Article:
I arrived in Bluff on the 11th day of April, 2004. Unlike Mary Jeanette’s journey in 1913, the trip from Albuquerque to my new home was more or less uneventful. Georgiana, a small, willowy woman of approximately five feet four inches and just over 110 pounds, transported us in a large, chestnut colored Ford pick up with a silvery-gray fiberglass shell affixed to the bed. The size of the truck and its driver seemed incongruous, but the arrangement proved successful as we traversed the nearly 250 mile route.
Twin Rocks Trading Post
Being young and untested, I was not allowed to travel in the cab with Georgiana and her two offspring, Kira, age 7, and Grange, age 4. Instead, in order to avoid an unpleasant mishap, I was relegated to the camper. Although the back of the truck was comfortable enough, I, having already grown fond of them, longed for the companionship of my two young compatriots. That, combined with the uncertainty of what lay ahead, made me more than a little melancholy.
As I pressed my nose to a side window, wondering what the future held in store for me, we left the bright lights of metropolitan New Mexico and headed north. As the moon rose over the Sandia Mountains, we passed through Bernalillo, San Ysidro and Cuba. Turning west just outside the small agricultural community of Aztec, we nipped the corner of Arizona not far from Shiprock and arrived at the border of Utah, my new home state. Although I did not know it at the time, we had passed not too far north of Salina Springs, the destination of Mary Jeanette on her maiden voyage into this still untamed land.
Utah, I had been informed by the beagle living next door, was known as the Beehive State. Its motto is simply “Industry,” and the beehive is proudly displayed on its coat of arms to indicate hard work and diligence. I wondered whether this meant my new owners would hitch me to a plow or make me herd sheep, cows or other livestock. My breed was not meant for such activity I ruminated. I am a gun dog, bred to retrieve downed waterfowl and upland game birds during hunting and shooting parties. Menial labor is not in my DNA.
We sailed through Aneth, nothing more than a wide spot in the road, and navigated Montezuma Creek, with its thumping pump jacks and modern high school, eventually passing the Episcopal mission known as St. Christopher’s. In 1942 the Reverend H. Baxter Liebler of Greenwich, Connecticut, traveled through the Navajo lands of southeastern Utah. Stopping in the tiny settlement of Bluff, he learned the language and customs of these indigenous people and later built St. Christopher’s, which became the first Episcopal school for the Navajo.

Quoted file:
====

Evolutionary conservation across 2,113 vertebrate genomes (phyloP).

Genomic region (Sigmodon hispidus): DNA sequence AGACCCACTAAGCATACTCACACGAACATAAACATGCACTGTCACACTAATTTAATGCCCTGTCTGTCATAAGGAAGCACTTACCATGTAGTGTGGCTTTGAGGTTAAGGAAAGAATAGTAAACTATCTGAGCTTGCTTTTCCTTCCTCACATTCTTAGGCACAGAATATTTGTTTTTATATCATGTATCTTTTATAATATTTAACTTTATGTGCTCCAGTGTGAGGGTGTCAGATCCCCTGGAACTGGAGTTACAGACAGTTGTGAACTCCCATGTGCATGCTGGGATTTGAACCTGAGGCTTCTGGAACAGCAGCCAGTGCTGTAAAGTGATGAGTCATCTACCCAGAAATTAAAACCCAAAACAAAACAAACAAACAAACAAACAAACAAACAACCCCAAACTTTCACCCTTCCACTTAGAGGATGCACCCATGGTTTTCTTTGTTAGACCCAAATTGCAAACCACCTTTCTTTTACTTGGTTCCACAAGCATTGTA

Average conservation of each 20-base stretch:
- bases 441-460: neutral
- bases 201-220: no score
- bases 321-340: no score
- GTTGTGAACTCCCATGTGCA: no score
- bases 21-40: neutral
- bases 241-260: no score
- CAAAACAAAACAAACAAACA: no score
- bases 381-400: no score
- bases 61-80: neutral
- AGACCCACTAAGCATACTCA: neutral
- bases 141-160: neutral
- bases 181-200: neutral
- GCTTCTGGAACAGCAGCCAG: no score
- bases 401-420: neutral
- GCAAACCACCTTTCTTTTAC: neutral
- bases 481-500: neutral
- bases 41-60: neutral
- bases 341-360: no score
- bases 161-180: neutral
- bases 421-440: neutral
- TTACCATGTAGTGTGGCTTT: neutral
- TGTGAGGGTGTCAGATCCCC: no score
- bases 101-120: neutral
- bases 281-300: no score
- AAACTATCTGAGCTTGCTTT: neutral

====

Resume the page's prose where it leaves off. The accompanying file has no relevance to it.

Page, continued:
Only two miles further west and we came to Twin Rocks Trading Post, which is located near the intersection of Utah State Highway 162 and U.S. Highway 191. In the moonlight I noted that the store, and the cafe immediately adjacent to it, were parked at the foot of a monstrous geological formation known variously as the Navajo Twins and the Twin Rocks. Perched on a slight promontory rising above town, these sandstone masterpieces are named for the mythical Hero Twins of Navajo legend. Sculpted by wind and water throughout many mellinea, these towers have stood guard over numerous civilizations, the earliest of which was established in approximately 650 A.D. These silent sentinels now watch over the trading post and the town of 250 modern day pioneers who choose to call Bluff home.
We drove to west entrance of the store, parked the truck and began unloading kids, packages, luggage and groceries. As I jumped from the tailgate to the concrete pad below, I noticed an inscription which read “Dacia Simpson 7-8-94.” That was a name I did not recognize, and it was not until I had settled into life at the trading post that I learned Dacia was yet another member of my family, a daughter from an earlier marriage.
It was at that point I heard a door squeak. Looking up, I spotted him, my new master, Steven P. Simpson, Steve as he is generally known, emerging from the apartment located on the second floor of the building. My heart pulsed. Was he kind? Would he take to me? Would he become this dog’s best friend? Those and many other questions raced through my mind as I stared at the tall, inscrutable figure backlit by the yellow porch light.
With warm regards,
Steve, Barry and The Team
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